Now onto the new year! Below you’ll find a few images of how I’m starting to set up my new Traveler’s Journal for 2023. In packing for New Zealand I narrowed down my art supplies bag to a small selection of pens and pencils, as well as my beloved travel-size watercolor palette. I brought a couple of Micron pens to use for art-making (which I’ve used as my primary writing instrument in past bullet journals), but decided I would use a simple ballpoint pen in my journal so that I don’t have to worry about buying new Microns constantly. I have found already that the combination of thin paper and hard ballpoint leads to some show-through, but as I’m always practicing releasing the need to control things in my life, this was another lesson in letting go. It doesn’t have to look perfect–what’s important is that I’m creating a space to write down my thoughts, explore my spirituality, stay organized, get creative, and remember important moments.
Overall, you’ll notice that the theme here is keeping things simple so as to support my current nomadic lifestyle. Products in New Zealand are different (and often more expensive) than what I used in the US, so I’m swapping some things out and reducing the overall array of items I used to use to decorate my journals. In choosing to keep everything in one place, I’m limiting the amount of extra stuff I have to carry around and keep track of. The notebook in the front is the blank journal that came with the leather cover, which I will use for painting and drawing, gluing in little scraps and bits, writing quotes that resonate with me, and anything else that I want to remember. The second notebook will be the more traditional bullet journal style, where I will keep track of important dates and planning, do my daily journaling, and track things like books that I read or hikes that I go on.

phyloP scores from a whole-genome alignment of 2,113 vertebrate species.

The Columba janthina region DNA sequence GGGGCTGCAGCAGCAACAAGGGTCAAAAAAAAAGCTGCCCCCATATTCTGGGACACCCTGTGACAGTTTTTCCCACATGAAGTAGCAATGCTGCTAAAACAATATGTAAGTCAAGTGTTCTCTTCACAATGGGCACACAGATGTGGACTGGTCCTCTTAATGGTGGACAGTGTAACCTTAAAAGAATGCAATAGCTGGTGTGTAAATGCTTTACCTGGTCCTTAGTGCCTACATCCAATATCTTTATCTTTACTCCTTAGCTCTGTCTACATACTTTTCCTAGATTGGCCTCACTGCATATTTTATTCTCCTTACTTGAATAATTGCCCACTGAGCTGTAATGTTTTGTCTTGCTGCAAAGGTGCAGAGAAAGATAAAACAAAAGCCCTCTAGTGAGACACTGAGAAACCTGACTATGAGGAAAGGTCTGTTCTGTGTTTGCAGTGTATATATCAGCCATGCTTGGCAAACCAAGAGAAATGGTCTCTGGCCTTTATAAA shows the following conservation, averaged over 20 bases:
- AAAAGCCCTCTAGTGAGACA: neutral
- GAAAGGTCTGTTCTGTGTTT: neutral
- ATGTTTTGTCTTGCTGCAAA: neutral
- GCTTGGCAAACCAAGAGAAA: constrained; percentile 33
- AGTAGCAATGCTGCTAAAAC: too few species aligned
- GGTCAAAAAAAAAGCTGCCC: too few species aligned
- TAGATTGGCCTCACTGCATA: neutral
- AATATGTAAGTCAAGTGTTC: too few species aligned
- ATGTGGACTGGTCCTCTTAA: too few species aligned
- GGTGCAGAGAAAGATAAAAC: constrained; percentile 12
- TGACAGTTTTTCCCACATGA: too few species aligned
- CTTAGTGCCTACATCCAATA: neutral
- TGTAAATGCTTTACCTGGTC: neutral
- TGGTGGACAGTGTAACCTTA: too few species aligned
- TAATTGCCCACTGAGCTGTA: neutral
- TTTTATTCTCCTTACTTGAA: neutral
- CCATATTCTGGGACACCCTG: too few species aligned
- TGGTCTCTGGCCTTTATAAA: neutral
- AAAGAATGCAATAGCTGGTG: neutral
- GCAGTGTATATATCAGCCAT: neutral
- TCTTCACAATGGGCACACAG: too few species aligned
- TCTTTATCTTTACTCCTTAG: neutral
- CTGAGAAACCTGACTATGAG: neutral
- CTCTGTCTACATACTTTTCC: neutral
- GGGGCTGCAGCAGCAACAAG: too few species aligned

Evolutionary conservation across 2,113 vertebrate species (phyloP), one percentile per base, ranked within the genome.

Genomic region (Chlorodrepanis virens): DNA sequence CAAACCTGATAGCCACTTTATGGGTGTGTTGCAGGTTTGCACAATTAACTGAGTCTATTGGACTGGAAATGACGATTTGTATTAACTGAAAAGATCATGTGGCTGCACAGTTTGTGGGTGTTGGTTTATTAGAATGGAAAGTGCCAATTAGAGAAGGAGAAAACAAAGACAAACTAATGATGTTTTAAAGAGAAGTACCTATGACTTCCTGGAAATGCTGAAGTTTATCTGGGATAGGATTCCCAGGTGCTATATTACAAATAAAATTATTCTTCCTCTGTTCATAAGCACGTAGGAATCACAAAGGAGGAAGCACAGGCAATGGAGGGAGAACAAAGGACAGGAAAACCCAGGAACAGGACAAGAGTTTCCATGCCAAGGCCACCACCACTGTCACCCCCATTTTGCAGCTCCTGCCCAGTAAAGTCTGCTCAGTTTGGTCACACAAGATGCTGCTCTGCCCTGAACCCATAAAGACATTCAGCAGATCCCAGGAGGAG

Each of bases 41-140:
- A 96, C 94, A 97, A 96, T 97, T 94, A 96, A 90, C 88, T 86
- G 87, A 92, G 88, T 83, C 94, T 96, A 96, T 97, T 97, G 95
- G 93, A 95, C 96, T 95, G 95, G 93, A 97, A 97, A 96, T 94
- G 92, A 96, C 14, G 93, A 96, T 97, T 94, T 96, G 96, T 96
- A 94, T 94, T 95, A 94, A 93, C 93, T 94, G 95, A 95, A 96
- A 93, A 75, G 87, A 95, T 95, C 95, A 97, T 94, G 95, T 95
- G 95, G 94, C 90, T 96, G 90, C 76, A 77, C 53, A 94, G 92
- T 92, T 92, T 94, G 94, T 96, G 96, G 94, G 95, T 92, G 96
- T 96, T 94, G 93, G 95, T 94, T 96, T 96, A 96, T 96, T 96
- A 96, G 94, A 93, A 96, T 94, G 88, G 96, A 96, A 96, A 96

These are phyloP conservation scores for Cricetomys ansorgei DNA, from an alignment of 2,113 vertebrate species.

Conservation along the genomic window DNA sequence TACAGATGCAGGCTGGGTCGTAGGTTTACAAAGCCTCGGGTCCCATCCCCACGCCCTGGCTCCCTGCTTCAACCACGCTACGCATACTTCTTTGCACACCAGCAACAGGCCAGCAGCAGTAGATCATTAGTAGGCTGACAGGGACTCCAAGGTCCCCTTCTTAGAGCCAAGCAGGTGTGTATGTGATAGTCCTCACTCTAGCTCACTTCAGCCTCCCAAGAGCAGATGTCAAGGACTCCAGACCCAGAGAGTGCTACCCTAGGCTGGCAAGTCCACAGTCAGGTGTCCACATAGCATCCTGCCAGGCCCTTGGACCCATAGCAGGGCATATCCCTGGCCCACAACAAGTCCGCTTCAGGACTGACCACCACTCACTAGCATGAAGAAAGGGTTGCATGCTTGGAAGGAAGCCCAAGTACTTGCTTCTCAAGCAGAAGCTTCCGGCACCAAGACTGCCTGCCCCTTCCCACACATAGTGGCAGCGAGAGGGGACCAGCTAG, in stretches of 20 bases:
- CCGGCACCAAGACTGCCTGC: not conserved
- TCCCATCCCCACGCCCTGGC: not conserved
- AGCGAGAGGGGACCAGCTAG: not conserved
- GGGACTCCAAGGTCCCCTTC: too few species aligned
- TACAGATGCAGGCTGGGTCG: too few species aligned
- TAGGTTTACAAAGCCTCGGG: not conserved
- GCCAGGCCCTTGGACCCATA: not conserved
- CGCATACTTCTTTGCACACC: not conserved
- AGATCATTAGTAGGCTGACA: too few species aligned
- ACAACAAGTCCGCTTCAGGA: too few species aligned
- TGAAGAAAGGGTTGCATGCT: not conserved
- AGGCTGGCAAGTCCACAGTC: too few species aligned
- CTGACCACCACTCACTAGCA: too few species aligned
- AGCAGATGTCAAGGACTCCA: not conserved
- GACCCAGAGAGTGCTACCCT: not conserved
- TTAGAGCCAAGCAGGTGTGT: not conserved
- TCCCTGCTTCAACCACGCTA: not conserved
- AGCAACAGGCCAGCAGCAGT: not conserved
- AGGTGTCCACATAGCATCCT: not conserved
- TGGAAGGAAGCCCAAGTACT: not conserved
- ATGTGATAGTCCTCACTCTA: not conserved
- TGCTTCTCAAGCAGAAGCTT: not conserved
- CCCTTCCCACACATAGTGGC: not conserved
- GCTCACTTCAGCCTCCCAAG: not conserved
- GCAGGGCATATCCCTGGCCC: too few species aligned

At the start of my 2023 bullet journal, I skipped setting up a yearly calendar (I didn’t use it much last year, and any important birthdays or holidays are usually in my Google calendar anyway) and instead started with a page of my intentions for the coming year. Then I set up trackers for books and hikes. In my previous journal I had a Move tracker for the whole year. It was helpful to see patterns in my mood and movement, but I often forgot to fill it out (and then skipped the whole month of December–oops!). This time, I will set up trackers at the start of each month, so that I can be more focused on specific goals and hopefully remember to keep them filled out better.
That’s pretty much it! I left a couple of blank pages in case I came up with anything else to track for the year, or if I needed more space for books and hikes. Next, I set up one page for January. Since one of my intentions for this year is to explore my spirituality more, and because part of that for me is connecting with nature and its cycles, I decided to incorporate a lunar calendar and some Pagan holidays. I’ll continue this as long as it’s serving me–future months may look differently, but I’m happy with this initial setup.
Thanks for reading and I hope this gives you some inspiration for your own bullet journal! And remember, it doesn’t have to look amazing. The internet is overflowing with perfectly setup journals with beautiful calligraphy and intricate decorations on every spread. If you enjoy creating those things, then great! If it's not your jam, just keep it simple and find what works for you. As long as you are getting out of it what you need to, that’s what matters. Whether you’re looking to get organized and plan better, or simply have an outlet for your thoughts and a place to keep memories, journaling can be a great tool for personal growth.